In the world of family history, we reckon it doesn’t get much more exciting than this: a new test, released last week, can pinpoint, with incredible accuracy, your ethnicity.
DNA testing is the latest offering from Ancestry.com that uses a clever new method of DNA testing to tell you which countries you’re from (based on the past few hundred years).
Here’s how it works: you provide a saliva sample (ok, spit into a tube) and post it away to be analysed and compared to the existing database of 850,000 people’s DNA. Six to eight weeks later, you are emailed the results in percentages, for example, you might find yourself to be 40 per cent British, 25 per cent German and 35 per cent Greek.
Your results are stored online and you are alerted to any relative matches already in the database.
We thought this was fascinating, so contacted the company to find out more.
As commercial director for Ancestry Australia, Brad Argent was one of the first to use the DNA test here, and found a relative who was previously “lost to the ages”.
Mr Argent had built up a fairly complete family tree tracing his family back to the UK but there was one relative unaccounted for, a man named Prideaux who, despite having such an unusual name, did not appear on any records after his birth.
When he received the results of the DNA test Mr Argent was surprised to find he had a fifth to eight cousin in the US.
“It turned out the woman I was matched with was the daughter of a third cousin. She’d built up her family tree and the parents of the missing man were there, only on her tree there appeared someone called Patrick. She sent me a photo and he looked just like his brother George; I knew I’d found my missing relative”.
With this new information, Mr Argent was able to piece together the story of two brothers, one who went to Australia and started Mr Argent’s family line, and the other who ended up in America.
While Mr Argent is understandably excited about the test, he points out that it is a tool that probably leads to more questions, rather than one that provides answers.
“Ultimately, family history is about telling the story and while DNA testing can give you results than give you the impetus to dig deeper, it’s up to you to fill in the gaps and find out the whys and the hows of your family history,” he told Starts at 60.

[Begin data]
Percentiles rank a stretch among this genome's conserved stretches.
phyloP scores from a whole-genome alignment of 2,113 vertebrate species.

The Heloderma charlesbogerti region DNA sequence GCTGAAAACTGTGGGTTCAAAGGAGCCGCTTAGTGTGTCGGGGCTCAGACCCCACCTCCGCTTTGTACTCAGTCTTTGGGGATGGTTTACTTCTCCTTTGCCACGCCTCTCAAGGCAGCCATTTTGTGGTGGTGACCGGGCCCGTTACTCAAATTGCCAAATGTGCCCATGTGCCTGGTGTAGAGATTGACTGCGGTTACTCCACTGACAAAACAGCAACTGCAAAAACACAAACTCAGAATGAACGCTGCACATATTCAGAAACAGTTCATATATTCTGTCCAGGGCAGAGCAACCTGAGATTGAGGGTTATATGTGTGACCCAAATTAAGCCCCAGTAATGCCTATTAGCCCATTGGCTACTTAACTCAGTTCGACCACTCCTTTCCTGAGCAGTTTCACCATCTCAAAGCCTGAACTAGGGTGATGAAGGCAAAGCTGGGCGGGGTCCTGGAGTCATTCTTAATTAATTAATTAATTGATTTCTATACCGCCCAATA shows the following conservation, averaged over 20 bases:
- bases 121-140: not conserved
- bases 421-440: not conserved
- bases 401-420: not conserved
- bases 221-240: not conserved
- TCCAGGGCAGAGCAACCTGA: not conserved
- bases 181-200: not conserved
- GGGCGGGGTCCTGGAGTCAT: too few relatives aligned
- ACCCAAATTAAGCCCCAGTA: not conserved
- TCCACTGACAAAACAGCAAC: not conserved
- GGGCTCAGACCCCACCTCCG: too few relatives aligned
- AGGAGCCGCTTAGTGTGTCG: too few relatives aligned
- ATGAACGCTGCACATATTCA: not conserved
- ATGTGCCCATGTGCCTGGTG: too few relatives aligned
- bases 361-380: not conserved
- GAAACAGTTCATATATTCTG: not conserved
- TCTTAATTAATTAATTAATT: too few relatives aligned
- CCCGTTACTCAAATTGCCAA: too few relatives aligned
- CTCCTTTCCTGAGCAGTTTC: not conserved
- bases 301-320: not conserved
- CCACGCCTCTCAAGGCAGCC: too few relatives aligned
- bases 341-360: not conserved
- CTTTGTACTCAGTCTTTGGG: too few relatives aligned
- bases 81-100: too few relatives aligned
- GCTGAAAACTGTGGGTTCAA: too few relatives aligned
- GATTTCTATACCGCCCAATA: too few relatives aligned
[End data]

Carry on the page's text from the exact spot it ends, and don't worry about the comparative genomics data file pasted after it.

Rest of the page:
Apparently the new offering has had “phenomenal” success since its launch in Australia (the test has been available in the US, UK and Ireland for some time).
“As a nation of immigrants, we have a yearning to learn about ourselves,” says Mr Argent, who first got hooked on his family history while helping his father commit what he’d discovered to the computer.
A quick poll of the Starts at 60 office found that everyone here would jump at the chance to know their true ethnicity so we’re not surprised to hear the test is going well in Australia. What is it that compels us so?
“It’s a journey of discovery of the self. We start out telling stories of our ancestors but really we’re telling the story of ourselves,” says Mr Argent. “Proust once said the dead annex the living, suggesting they reach out and control us, but I think what happens now is the opposite, particularly in a world that is increasingly homogenous – we look for what makes us different”.
The AncestryDNA test costs $149, more information is available here.
Calling all family historians: are you excited about this test? Would you want to know what your DNA says you about your ethnicity?
Please be advised, Starts at 60 did not enter into any commercial arrangement with Ancestry.com on this post, we thought this topic was fascinating and wanted to share it with you!